The return of 5-11, 198-pound Canadian Luke Juha, who missed most of the 2013 slate with an abdominal injury, will help, too. Gadowsky said Juha is fully recovered from the injury, leading Penn State to begin the season with one of the deepest defensive pairings Gadowsky has had.

"In terms of the depth, it's night and day. Last year, we had two main guys go down for a long period of time," Gadowsky said. "Basically, you're adding four guys instead of three, so that's probably one of the aspects that the coaching staff is most happy with."

"They make my job a lot easier, just doing the little things," goaltender Matthew Skoff added. "The more depth we have at defense, the more I'm going to be happy."

Skoff is one of three goaltenders in the mix to start, and Gadowsky said he was unsure if his team would use a rotation like it did last fall. Then, Skoff alternated with now junior P.J. Musico. That pair is now joined by freshman Eamon McAdam of Perkasie, Pa.

No Penn State players were named to the Big Ten preseason players to watch list, something Gadowsky contributed to few of the other Big Ten members seeing his athletes in action. He also noted that critics will want to see if his players, including 27-point scorer and forward Casey Bailey, and leading goal scorer David Glen, among others, will be able to put up those numbers again against a full Big Ten slate.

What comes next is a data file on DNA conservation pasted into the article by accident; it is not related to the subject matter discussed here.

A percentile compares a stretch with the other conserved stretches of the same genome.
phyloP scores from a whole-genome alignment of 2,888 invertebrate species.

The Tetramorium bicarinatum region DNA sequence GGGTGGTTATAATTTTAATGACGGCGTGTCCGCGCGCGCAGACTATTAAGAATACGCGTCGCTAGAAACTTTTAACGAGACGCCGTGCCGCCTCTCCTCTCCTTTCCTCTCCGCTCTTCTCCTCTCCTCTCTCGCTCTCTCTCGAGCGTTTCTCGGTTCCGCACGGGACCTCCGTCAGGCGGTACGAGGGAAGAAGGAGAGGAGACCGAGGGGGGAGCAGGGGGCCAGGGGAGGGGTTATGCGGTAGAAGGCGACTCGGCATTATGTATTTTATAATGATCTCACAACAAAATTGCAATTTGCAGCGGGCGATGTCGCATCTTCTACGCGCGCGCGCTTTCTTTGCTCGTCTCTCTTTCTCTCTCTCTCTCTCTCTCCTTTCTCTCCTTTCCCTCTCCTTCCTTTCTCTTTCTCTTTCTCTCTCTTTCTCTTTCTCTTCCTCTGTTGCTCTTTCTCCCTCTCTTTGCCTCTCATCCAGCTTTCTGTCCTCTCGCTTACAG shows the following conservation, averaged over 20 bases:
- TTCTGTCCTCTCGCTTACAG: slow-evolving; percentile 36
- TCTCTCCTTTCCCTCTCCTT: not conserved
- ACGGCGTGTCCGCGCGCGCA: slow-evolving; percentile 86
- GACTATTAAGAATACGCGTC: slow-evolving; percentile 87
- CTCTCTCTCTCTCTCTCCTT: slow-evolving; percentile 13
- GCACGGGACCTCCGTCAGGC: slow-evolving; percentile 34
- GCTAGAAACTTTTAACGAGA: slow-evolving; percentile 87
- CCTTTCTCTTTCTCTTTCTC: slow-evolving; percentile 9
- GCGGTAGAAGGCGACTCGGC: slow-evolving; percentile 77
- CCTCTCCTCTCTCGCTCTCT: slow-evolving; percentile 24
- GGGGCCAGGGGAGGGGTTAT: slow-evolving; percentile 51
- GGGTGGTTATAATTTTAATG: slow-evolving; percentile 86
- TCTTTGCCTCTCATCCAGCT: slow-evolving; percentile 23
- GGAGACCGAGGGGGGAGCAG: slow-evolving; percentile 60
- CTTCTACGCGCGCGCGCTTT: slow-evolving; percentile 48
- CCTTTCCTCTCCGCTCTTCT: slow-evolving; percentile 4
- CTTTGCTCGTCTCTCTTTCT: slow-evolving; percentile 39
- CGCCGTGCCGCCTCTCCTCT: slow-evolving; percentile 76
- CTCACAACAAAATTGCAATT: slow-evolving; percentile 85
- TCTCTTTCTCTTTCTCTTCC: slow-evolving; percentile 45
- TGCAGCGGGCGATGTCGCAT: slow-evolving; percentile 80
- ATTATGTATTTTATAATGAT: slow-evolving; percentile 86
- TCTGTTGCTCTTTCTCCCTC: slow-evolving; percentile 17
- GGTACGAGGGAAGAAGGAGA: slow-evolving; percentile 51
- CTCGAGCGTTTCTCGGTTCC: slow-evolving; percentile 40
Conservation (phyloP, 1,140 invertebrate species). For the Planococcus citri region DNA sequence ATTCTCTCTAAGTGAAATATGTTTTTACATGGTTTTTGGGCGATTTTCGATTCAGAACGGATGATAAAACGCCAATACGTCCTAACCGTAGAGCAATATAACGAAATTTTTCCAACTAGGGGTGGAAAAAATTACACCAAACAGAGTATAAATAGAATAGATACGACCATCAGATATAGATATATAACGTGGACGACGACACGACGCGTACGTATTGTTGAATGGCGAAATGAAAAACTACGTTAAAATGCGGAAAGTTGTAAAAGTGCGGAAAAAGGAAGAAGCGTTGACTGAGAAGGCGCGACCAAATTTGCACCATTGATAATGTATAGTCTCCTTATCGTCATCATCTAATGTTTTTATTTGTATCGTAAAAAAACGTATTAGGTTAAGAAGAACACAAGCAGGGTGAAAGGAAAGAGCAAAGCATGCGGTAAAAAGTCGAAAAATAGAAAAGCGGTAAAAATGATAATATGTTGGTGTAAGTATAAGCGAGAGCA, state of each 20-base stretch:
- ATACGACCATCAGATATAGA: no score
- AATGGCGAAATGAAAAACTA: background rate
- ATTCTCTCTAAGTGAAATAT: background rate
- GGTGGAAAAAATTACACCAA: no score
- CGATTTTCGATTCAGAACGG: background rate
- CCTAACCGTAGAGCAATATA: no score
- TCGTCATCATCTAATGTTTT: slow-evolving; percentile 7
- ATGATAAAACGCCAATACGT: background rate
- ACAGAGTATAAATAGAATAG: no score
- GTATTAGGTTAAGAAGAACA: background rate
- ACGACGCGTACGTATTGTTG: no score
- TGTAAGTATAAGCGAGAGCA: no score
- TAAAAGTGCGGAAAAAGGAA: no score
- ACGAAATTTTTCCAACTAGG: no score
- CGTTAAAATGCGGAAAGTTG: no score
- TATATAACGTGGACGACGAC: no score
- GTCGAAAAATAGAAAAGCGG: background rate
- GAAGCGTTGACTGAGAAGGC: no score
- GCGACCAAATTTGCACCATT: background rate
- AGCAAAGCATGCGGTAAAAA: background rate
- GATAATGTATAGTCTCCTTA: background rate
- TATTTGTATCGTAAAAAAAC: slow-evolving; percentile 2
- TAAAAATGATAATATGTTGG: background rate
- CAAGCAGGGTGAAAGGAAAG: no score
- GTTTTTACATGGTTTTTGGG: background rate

Whether they will be underdogs is not something any of the players in attendance Monday cared to dive into. It's not important, they said, adding that the three wins they secured against future Big Ten opponents in 2012-13 were confidence boosters.

It all gets set aside Oct. 11, when the puck drops at Pegula for the first time to start the 2013-14 campaign. The Penn State players and coaches are ready for their first season in the new digs and the first season of the new conference.

" It's an honor to be in the Big Ten," Jensen said. "You're going against Minnesota, Michigan, and they have great traditions and a lot of success already. We're obviously the underdog, and I think we're going to surprise some teams this year."

"It's not going to be like we are going to come into their rinks and just be shell shocked," added Skoff, noting that many of the Nittany Lions played against stars of other Big Ten team in the junior ranks. "Last year, we surprised a lot of people in the hockey world. I think we're going to get some serious winning down here."